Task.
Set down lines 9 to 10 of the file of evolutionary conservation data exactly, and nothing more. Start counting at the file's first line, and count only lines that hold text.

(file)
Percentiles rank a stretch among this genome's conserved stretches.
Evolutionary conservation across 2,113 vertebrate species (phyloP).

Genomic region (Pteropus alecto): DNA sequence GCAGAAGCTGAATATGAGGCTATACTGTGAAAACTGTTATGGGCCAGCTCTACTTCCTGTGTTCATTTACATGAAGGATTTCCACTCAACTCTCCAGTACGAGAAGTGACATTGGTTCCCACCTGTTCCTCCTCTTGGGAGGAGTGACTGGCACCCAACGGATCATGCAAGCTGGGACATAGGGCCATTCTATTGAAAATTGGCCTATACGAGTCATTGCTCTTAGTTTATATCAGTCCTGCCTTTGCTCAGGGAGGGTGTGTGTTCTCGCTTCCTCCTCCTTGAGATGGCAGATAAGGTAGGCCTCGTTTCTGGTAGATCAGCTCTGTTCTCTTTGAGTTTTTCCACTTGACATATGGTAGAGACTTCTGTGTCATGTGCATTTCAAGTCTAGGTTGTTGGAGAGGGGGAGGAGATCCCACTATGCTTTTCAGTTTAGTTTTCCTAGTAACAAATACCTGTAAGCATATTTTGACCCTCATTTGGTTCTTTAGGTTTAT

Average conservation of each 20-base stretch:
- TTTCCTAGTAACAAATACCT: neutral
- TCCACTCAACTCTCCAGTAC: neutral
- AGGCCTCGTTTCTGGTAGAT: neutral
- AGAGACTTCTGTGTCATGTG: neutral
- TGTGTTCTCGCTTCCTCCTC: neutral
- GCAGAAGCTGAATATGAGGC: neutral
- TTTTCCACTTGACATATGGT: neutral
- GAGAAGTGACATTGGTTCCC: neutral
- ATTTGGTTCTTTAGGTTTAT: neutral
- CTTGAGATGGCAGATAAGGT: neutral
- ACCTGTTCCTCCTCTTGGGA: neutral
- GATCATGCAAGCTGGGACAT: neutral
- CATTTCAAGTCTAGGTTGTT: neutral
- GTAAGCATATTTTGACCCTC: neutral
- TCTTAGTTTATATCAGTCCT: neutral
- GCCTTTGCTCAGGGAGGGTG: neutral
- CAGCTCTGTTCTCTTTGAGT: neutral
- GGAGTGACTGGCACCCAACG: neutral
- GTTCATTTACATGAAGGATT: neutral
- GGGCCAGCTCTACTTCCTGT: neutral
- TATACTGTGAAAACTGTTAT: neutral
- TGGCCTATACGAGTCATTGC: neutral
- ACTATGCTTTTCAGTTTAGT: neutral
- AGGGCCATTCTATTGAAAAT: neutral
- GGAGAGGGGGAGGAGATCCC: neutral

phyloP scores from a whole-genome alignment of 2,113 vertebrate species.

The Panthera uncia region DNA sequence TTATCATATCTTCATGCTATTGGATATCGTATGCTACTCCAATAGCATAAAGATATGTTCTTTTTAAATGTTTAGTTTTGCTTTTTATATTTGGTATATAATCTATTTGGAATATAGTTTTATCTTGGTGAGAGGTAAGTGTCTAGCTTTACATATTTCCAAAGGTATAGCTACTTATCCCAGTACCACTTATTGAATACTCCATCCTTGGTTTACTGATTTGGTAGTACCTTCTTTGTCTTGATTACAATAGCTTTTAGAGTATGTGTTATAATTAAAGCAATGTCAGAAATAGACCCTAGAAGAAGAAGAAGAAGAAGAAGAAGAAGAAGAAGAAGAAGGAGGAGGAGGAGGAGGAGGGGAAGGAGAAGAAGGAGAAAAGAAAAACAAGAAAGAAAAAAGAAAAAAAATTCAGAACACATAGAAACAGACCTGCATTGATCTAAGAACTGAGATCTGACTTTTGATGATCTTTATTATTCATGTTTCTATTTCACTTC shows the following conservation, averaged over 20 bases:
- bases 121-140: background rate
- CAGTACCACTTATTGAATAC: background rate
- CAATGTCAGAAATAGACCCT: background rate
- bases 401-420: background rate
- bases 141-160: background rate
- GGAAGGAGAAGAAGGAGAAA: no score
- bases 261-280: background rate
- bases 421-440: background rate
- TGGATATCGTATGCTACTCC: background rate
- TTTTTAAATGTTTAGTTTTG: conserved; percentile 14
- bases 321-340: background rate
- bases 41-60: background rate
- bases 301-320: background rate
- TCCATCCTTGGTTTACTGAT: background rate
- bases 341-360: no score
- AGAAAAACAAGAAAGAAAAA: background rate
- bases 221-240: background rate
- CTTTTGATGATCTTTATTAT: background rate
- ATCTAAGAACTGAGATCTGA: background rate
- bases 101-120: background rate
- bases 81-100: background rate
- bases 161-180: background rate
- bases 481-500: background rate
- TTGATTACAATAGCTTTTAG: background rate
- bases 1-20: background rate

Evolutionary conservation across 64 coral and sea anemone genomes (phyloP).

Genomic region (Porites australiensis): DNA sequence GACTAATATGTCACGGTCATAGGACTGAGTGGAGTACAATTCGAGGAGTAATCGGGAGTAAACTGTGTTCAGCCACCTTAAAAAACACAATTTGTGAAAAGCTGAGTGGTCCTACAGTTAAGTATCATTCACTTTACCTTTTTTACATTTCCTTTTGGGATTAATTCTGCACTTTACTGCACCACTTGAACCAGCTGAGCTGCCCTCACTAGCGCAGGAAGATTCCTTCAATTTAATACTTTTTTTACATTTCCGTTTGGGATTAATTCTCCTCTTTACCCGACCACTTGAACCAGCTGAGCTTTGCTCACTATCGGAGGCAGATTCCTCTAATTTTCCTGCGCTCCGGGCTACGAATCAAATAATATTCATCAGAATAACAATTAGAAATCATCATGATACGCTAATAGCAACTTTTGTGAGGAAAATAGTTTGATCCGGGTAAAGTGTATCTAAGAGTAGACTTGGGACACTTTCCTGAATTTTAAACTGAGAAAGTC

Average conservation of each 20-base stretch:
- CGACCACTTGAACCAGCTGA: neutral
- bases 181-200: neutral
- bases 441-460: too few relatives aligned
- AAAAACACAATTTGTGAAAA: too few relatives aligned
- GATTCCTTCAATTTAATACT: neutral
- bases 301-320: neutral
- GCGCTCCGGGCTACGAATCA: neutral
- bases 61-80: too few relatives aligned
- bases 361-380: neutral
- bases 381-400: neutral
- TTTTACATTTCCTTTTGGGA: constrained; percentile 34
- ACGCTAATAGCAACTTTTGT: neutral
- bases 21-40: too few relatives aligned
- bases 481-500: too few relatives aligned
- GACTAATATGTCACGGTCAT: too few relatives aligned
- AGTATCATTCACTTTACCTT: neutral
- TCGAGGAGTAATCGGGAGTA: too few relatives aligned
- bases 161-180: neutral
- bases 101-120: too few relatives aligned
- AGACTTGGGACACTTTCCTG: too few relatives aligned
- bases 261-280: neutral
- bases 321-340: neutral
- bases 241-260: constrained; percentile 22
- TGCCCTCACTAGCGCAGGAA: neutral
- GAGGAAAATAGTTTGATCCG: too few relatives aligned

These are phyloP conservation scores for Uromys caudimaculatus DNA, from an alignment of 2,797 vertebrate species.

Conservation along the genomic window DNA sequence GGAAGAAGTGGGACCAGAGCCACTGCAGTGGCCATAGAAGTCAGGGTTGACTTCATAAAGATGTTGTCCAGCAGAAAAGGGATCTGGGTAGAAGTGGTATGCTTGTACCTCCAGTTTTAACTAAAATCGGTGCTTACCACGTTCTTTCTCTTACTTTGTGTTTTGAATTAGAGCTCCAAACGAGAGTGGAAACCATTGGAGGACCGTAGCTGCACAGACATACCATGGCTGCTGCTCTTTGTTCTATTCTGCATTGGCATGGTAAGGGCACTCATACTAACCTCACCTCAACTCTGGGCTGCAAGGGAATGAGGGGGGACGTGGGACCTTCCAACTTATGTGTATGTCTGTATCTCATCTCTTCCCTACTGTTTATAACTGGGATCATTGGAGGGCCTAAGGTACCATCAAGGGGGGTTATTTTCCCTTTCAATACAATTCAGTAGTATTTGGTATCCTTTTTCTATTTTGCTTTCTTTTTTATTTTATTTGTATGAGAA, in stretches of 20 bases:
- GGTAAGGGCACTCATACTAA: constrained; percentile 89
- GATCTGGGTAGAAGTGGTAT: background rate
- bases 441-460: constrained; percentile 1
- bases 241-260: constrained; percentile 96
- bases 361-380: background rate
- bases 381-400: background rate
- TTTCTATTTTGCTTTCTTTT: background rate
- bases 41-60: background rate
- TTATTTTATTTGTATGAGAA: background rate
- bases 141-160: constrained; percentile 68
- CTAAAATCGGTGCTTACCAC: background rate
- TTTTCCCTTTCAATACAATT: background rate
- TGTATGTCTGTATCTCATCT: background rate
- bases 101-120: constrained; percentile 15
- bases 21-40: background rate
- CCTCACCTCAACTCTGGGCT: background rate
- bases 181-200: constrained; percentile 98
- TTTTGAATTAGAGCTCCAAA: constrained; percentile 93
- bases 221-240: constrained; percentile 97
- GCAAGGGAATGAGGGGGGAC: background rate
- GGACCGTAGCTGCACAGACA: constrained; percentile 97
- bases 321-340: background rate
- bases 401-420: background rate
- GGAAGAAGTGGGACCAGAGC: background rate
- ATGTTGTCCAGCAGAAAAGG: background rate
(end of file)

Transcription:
- TGTGTTCTCGCTTCCTCCTC: neutral
- GCAGAAGCTGAATATGAGGC: neutral